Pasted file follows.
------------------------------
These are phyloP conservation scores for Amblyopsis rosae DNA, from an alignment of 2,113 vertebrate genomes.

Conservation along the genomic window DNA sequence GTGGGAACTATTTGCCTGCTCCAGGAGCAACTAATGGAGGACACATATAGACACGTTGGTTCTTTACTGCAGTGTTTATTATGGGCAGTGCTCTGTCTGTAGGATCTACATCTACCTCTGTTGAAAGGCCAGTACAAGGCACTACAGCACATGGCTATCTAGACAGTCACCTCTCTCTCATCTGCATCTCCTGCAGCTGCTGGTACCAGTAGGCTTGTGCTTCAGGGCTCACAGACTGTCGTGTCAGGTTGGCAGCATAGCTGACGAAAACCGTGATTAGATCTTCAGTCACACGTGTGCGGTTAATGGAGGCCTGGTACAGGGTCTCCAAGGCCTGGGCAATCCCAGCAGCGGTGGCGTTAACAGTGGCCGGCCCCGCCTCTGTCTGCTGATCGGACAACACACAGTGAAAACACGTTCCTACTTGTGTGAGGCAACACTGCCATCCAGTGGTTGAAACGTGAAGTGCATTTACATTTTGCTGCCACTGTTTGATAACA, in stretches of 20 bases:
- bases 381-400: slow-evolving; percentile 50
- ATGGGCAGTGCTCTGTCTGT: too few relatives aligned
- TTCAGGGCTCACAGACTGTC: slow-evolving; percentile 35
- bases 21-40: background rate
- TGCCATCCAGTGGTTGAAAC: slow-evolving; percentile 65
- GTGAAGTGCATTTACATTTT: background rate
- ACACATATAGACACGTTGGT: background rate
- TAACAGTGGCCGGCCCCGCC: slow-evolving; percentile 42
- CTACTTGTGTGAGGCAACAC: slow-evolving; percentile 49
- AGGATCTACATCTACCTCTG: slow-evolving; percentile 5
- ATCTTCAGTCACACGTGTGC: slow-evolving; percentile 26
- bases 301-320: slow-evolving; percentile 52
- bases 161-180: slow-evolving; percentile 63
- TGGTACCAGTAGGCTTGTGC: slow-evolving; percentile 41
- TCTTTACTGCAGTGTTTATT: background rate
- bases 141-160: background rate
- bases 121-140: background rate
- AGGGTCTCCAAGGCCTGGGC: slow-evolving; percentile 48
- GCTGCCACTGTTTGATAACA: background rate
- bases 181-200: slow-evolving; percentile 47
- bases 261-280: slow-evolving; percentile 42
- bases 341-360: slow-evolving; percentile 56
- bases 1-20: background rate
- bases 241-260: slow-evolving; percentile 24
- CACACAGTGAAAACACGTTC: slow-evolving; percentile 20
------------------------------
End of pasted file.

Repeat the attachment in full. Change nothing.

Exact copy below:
These are phyloP conservation scores for Amblyopsis rosae DNA, from an alignment of 2,113 vertebrate genomes.

Conservation along the genomic window DNA sequence GTGGGAACTATTTGCCTGCTCCAGGAGCAACTAATGGAGGACACATATAGACACGTTGGTTCTTTACTGCAGTGTTTATTATGGGCAGTGCTCTGTCTGTAGGATCTACATCTACCTCTGTTGAAAGGCCAGTACAAGGCACTACAGCACATGGCTATCTAGACAGTCACCTCTCTCTCATCTGCATCTCCTGCAGCTGCTGGTACCAGTAGGCTTGTGCTTCAGGGCTCACAGACTGTCGTGTCAGGTTGGCAGCATAGCTGACGAAAACCGTGATTAGATCTTCAGTCACACGTGTGCGGTTAATGGAGGCCTGGTACAGGGTCTCCAAGGCCTGGGCAATCCCAGCAGCGGTGGCGTTAACAGTGGCCGGCCCCGCCTCTGTCTGCTGATCGGACAACACACAGTGAAAACACGTTCCTACTTGTGTGAGGCAACACTGCCATCCAGTGGTTGAAACGTGAAGTGCATTTACATTTTGCTGCCACTGTTTGATAACA, in stretches of 20 bases:
- bases 381-400: slow-evolving; percentile 50
- ATGGGCAGTGCTCTGTCTGT: too few relatives aligned
- TTCAGGGCTCACAGACTGTC: slow-evolving; percentile 35
- bases 21-40: background rate
- TGCCATCCAGTGGTTGAAAC: slow-evolving; percentile 65
- GTGAAGTGCATTTACATTTT: background rate
- ACACATATAGACACGTTGGT: background rate
- TAACAGTGGCCGGCCCCGCC: slow-evolving; percentile 42
- CTACTTGTGTGAGGCAACAC: slow-evolving; percentile 49
- AGGATCTACATCTACCTCTG: slow-evolving; percentile 5
- ATCTTCAGTCACACGTGTGC: slow-evolving; percentile 26
- bases 301-320: slow-evolving; percentile 52
- bases 161-180: slow-evolving; percentile 63
- TGGTACCAGTAGGCTTGTGC: slow-evolving; percentile 41
- TCTTTACTGCAGTGTTTATT: background rate
- bases 141-160: background rate
- bases 121-140: background rate
- AGGGTCTCCAAGGCCTGGGC: slow-evolving; percentile 48
- GCTGCCACTGTTTGATAACA: background rate
- bases 181-200: slow-evolving; percentile 47
- bases 261-280: slow-evolving; percentile 42
- bases 341-360: slow-evolving; percentile 56
- bases 1-20: background rate
- bases 241-260: slow-evolving; percentile 24
- CACACAGTGAAAACACGTTC: slow-evolving; percentile 20